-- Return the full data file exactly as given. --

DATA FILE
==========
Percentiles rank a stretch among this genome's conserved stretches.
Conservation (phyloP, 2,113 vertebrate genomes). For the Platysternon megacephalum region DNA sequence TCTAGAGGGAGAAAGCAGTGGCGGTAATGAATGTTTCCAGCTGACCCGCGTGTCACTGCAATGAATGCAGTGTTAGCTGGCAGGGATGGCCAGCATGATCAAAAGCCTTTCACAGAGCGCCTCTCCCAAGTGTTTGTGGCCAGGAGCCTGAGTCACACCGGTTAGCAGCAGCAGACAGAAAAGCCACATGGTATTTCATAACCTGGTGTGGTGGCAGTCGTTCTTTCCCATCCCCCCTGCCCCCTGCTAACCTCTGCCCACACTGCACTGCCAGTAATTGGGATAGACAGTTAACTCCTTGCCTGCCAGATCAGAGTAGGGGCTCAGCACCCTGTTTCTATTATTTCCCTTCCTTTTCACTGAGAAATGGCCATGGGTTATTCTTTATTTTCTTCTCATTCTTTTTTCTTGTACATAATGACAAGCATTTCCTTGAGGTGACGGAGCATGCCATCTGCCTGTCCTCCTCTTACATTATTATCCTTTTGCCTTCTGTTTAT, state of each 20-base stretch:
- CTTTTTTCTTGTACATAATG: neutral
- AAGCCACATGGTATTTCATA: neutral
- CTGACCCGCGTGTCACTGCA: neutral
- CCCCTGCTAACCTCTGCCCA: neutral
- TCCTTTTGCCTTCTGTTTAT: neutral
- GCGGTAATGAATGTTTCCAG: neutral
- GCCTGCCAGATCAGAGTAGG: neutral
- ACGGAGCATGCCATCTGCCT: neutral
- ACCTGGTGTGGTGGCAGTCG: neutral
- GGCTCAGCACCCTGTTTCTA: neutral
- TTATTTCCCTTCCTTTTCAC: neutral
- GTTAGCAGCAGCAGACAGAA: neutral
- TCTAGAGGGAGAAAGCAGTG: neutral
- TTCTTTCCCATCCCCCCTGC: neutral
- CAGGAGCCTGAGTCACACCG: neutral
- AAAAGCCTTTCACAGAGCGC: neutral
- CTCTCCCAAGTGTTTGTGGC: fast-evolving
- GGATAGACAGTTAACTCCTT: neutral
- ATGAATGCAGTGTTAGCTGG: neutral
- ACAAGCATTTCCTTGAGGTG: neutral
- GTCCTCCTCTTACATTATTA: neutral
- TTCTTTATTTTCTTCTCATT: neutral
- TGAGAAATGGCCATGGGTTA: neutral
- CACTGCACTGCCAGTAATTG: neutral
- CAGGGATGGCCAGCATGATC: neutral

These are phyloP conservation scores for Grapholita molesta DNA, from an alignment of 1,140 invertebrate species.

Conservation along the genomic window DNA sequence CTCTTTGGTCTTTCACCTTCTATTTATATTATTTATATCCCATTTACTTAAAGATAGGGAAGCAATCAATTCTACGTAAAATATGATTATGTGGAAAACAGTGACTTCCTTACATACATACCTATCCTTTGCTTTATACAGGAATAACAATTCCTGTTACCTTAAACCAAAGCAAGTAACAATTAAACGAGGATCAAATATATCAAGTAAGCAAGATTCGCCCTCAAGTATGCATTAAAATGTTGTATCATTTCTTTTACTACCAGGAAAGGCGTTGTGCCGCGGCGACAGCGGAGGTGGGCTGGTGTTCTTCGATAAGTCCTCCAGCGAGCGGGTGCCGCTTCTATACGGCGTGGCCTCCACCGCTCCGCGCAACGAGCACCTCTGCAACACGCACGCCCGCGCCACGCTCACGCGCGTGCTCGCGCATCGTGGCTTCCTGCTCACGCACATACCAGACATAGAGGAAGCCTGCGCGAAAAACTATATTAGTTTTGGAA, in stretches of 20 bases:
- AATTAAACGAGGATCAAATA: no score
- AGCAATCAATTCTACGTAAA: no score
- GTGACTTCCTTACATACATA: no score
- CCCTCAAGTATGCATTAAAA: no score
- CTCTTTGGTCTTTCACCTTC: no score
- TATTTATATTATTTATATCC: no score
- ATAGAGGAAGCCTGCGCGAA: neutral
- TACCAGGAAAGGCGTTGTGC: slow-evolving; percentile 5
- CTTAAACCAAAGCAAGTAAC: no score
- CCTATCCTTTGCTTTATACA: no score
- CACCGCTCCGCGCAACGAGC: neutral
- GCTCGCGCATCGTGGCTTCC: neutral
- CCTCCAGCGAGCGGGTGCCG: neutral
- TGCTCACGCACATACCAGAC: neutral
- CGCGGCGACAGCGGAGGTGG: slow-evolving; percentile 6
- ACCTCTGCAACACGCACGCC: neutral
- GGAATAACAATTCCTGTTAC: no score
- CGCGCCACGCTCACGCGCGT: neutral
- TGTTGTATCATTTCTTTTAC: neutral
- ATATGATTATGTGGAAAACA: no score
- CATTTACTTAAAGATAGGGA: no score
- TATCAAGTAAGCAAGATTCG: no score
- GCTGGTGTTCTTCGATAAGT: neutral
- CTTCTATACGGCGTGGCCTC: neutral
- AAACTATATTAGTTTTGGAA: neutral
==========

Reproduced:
Percentiles rank a stretch among this genome's conserved stretches.
Conservation (phyloP, 2,113 vertebrate genomes). For the Platysternon megacephalum region DNA sequence TCTAGAGGGAGAAAGCAGTGGCGGTAATGAATGTTTCCAGCTGACCCGCGTGTCACTGCAATGAATGCAGTGTTAGCTGGCAGGGATGGCCAGCATGATCAAAAGCCTTTCACAGAGCGCCTCTCCCAAGTGTTTGTGGCCAGGAGCCTGAGTCACACCGGTTAGCAGCAGCAGACAGAAAAGCCACATGGTATTTCATAACCTGGTGTGGTGGCAGTCGTTCTTTCCCATCCCCCCTGCCCCCTGCTAACCTCTGCCCACACTGCACTGCCAGTAATTGGGATAGACAGTTAACTCCTTGCCTGCCAGATCAGAGTAGGGGCTCAGCACCCTGTTTCTATTATTTCCCTTCCTTTTCACTGAGAAATGGCCATGGGTTATTCTTTATTTTCTTCTCATTCTTTTTTCTTGTACATAATGACAAGCATTTCCTTGAGGTGACGGAGCATGCCATCTGCCTGTCCTCCTCTTACATTATTATCCTTTTGCCTTCTGTTTAT, state of each 20-base stretch:
- CTTTTTTCTTGTACATAATG: neutral
- AAGCCACATGGTATTTCATA: neutral
- CTGACCCGCGTGTCACTGCA: neutral
- CCCCTGCTAACCTCTGCCCA: neutral
- TCCTTTTGCCTTCTGTTTAT: neutral
- GCGGTAATGAATGTTTCCAG: neutral
- GCCTGCCAGATCAGAGTAGG: neutral
- ACGGAGCATGCCATCTGCCT: neutral
- ACCTGGTGTGGTGGCAGTCG: neutral
- GGCTCAGCACCCTGTTTCTA: neutral
- TTATTTCCCTTCCTTTTCAC: neutral
- GTTAGCAGCAGCAGACAGAA: neutral
- TCTAGAGGGAGAAAGCAGTG: neutral
- TTCTTTCCCATCCCCCCTGC: neutral
- CAGGAGCCTGAGTCACACCG: neutral
- AAAAGCCTTTCACAGAGCGC: neutral
- CTCTCCCAAGTGTTTGTGGC: fast-evolving
- GGATAGACAGTTAACTCCTT: neutral
- ATGAATGCAGTGTTAGCTGG: neutral
- ACAAGCATTTCCTTGAGGTG: neutral
- GTCCTCCTCTTACATTATTA: neutral
- TTCTTTATTTTCTTCTCATT: neutral
- TGAGAAATGGCCATGGGTTA: neutral
- CACTGCACTGCCAGTAATTG: neutral
- CAGGGATGGCCAGCATGATC: neutral

These are phyloP conservation scores for Grapholita molesta DNA, from an alignment of 1,140 invertebrate species.

Conservation along the genomic window DNA sequence CTCTTTGGTCTTTCACCTTCTATTTATATTATTTATATCCCATTTACTTAAAGATAGGGAAGCAATCAATTCTACGTAAAATATGATTATGTGGAAAACAGTGACTTCCTTACATACATACCTATCCTTTGCTTTATACAGGAATAACAATTCCTGTTACCTTAAACCAAAGCAAGTAACAATTAAACGAGGATCAAATATATCAAGTAAGCAAGATTCGCCCTCAAGTATGCATTAAAATGTTGTATCATTTCTTTTACTACCAGGAAAGGCGTTGTGCCGCGGCGACAGCGGAGGTGGGCTGGTGTTCTTCGATAAGTCCTCCAGCGAGCGGGTGCCGCTTCTATACGGCGTGGCCTCCACCGCTCCGCGCAACGAGCACCTCTGCAACACGCACGCCCGCGCCACGCTCACGCGCGTGCTCGCGCATCGTGGCTTCCTGCTCACGCACATACCAGACATAGAGGAAGCCTGCGCGAAAAACTATATTAGTTTTGGAA, in stretches of 20 bases:
- AATTAAACGAGGATCAAATA: no score
- AGCAATCAATTCTACGTAAA: no score
- GTGACTTCCTTACATACATA: no score
- CCCTCAAGTATGCATTAAAA: no score
- CTCTTTGGTCTTTCACCTTC: no score
- TATTTATATTATTTATATCC: no score
- ATAGAGGAAGCCTGCGCGAA: neutral
- TACCAGGAAAGGCGTTGTGC: slow-evolving; percentile 5
- CTTAAACCAAAGCAAGTAAC: no score
- CCTATCCTTTGCTTTATACA: no score
- CACCGCTCCGCGCAACGAGC: neutral
- GCTCGCGCATCGTGGCTTCC: neutral
- CCTCCAGCGAGCGGGTGCCG: neutral
- TGCTCACGCACATACCAGAC: neutral
- CGCGGCGACAGCGGAGGTGG: slow-evolving; percentile 6
- ACCTCTGCAACACGCACGCC: neutral
- GGAATAACAATTCCTGTTAC: no score
- CGCGCCACGCTCACGCGCGT: neutral
- TGTTGTATCATTTCTTTTAC: neutral
- ATATGATTATGTGGAAAACA: no score
- CATTTACTTAAAGATAGGGA: no score
- TATCAAGTAAGCAAGATTCG: no score
- GCTGGTGTTCTTCGATAAGT: neutral
- CTTCTATACGGCGTGGCCTC: neutral
- AAACTATATTAGTTTTGGAA: neutral